About Work Breakdown Structures

A work breakdown structure, or WBS, is a tool used by those in the field of project management. It is used to define a project and separate each of the project's elements into defined group entities so that they can be assigned and completed in a more efficient manner. The elements could include products in a sales oriented project, components in a building project, or delegation of authority in a management project.


In a work breakdown structure, elements are defined and then broken down into a tree system. This system gives each part of the project a different priority and matches that level of importance to its place on the tree. The tree also serves to delegate the various parts of the project to the various workers who are assigned to complete it. By doing this, confusion is eliminated. Additionally, the project manager may wish to assign due dates for each of the project pieces, based on the amount of time it should take the workers to complete it. Each piece of the tree may be divided into smaller work breakdown structures by the employees assigned that particular piece of the project.


The work breakdown structure originated with the military. The U.S. Department of Defense created the concept when developing the Polaris missile program in the late 1950s. After completing the project, the DOD published the work breakdown structure it used, and mandated that this procedure be followed in future projects of this scope and size. Subsequently, this method of project management has been absorbed into the private sector and remains one of the most common and effective ways in which corporate projects are completed.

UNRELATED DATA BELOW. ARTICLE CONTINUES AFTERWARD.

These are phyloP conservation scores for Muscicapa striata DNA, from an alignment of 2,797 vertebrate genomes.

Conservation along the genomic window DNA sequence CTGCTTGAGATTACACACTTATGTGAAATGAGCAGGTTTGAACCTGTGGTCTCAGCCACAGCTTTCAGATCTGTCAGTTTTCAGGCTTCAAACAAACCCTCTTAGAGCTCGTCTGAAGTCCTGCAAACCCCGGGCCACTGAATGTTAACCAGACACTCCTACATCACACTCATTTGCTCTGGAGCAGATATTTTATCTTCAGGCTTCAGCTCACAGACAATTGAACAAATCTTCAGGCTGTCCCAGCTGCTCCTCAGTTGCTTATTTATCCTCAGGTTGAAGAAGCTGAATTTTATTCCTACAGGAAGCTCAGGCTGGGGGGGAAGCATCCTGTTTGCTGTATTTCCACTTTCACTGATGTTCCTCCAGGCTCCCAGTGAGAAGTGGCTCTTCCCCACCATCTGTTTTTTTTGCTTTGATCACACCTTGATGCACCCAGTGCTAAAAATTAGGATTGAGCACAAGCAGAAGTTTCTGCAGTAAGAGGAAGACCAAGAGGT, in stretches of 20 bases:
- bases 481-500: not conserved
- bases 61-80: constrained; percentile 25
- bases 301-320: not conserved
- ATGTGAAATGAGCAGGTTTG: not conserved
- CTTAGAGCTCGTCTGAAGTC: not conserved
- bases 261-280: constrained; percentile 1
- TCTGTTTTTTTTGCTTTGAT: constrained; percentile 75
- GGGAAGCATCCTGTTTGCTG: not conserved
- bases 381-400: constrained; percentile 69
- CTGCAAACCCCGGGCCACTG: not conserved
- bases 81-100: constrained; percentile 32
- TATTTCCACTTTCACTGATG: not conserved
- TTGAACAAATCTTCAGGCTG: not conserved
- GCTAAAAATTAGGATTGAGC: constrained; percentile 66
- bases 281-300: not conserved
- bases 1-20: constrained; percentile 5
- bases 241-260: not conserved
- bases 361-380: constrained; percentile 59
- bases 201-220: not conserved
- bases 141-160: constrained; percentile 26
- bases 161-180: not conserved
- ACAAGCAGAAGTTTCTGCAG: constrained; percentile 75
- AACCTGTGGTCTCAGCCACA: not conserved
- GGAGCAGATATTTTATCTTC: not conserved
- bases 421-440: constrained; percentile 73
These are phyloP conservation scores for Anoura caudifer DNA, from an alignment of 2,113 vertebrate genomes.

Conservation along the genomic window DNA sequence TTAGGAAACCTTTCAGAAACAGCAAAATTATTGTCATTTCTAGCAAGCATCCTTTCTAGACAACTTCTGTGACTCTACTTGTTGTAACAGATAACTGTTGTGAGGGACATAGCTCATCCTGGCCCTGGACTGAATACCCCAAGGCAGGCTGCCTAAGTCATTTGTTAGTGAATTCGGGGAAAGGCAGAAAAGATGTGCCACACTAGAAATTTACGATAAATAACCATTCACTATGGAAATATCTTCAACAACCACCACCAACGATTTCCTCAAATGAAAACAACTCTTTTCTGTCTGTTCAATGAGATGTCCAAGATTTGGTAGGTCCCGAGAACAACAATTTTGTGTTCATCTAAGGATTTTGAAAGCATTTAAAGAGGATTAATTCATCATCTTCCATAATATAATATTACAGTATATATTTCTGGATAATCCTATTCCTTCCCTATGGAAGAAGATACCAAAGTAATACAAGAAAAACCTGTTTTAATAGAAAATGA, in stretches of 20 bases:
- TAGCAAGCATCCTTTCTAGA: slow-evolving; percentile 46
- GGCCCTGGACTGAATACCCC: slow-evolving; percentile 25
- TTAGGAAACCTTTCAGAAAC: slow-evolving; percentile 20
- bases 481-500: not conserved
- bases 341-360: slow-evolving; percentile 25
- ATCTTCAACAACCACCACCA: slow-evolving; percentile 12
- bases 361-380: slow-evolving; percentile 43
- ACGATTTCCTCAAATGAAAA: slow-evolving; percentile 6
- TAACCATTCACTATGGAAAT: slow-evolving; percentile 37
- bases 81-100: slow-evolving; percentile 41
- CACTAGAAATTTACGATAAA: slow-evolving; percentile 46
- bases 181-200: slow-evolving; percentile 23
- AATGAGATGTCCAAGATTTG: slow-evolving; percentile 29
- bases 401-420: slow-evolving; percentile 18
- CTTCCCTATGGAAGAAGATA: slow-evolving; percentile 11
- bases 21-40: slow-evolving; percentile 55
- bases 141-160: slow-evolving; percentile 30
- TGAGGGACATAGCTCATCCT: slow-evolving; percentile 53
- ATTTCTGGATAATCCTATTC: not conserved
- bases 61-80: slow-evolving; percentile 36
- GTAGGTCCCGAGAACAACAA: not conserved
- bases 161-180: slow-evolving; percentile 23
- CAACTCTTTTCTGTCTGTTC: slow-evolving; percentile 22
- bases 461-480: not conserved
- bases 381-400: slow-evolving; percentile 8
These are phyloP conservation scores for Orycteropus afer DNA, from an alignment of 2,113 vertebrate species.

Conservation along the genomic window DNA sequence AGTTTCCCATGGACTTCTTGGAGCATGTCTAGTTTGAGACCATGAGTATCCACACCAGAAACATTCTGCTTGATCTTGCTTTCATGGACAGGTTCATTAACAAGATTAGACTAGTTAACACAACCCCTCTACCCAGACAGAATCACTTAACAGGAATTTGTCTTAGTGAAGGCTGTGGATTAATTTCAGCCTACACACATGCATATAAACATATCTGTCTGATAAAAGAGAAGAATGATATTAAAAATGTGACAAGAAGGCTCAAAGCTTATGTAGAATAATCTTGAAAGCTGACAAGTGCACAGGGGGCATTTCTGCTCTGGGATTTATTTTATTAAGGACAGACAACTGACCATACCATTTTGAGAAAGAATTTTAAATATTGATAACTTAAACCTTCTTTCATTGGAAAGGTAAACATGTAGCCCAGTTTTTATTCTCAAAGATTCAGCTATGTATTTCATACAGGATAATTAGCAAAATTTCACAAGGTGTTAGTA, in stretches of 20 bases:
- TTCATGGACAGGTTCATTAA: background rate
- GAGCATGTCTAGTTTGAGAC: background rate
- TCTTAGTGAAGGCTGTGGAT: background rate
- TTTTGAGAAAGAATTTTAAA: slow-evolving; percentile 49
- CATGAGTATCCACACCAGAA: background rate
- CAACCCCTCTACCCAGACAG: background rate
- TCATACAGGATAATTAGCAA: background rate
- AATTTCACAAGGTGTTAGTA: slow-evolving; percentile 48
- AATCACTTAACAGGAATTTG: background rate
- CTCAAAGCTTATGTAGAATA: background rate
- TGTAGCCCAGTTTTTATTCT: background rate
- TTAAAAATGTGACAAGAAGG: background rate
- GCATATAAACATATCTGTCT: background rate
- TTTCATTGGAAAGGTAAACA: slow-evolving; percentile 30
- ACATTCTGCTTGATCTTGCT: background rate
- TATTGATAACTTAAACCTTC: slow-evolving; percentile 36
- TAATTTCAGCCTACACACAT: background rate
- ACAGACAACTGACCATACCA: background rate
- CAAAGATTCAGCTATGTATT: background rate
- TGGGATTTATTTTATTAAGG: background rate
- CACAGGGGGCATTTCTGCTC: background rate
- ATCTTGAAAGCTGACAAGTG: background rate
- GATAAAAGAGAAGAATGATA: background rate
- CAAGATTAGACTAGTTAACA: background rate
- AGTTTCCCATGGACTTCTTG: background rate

In order to make the work breakdown structure as efficient as possible, there are several rules that are typically followed in the development of the tree. The first of these is the 100% rule. This states that the breakdown structure should include 100% of the goal-oriented work required by the project. As an aside to this, however, a work breakdown structure should focus only on the outcomes of a project, and not the methods of bringing the project to fruition. Additionally, the structure should strive to include only mutually exclusive elements in the tree. This prevents overlap and ensures that everyone knows their assigned tasks.


A work breakdown structure is not a total listing of all the work that will go into a project. It is simply a tree to enable efficient delegation of the responsibilities and man hours that should be put into the project. Also, a work breakdown structure is not to be used for purposes of personnel organization. The scope of the project should be outlined in such a way that employee delegation can flow from the tree, rather than be defined by the tree itself. A separate organizational hierarchy chart may be used to define each groups responsibility within the breakdown structure.


Many companies and project managers find themselves overwhelmed by a work breakdown structure because they go overboard on the level of detail required by the structure. This is why it is important to keep the WBS as simple as possible. Included within this admonishment is the importance of adhering to the 80 hour rule. This means that no element of the project should exceed 80 hours of work per person assigned to the project. This is a decent rule of thumb to assist the project manager in knowing where and when to break a project element down into two or more sub-elements.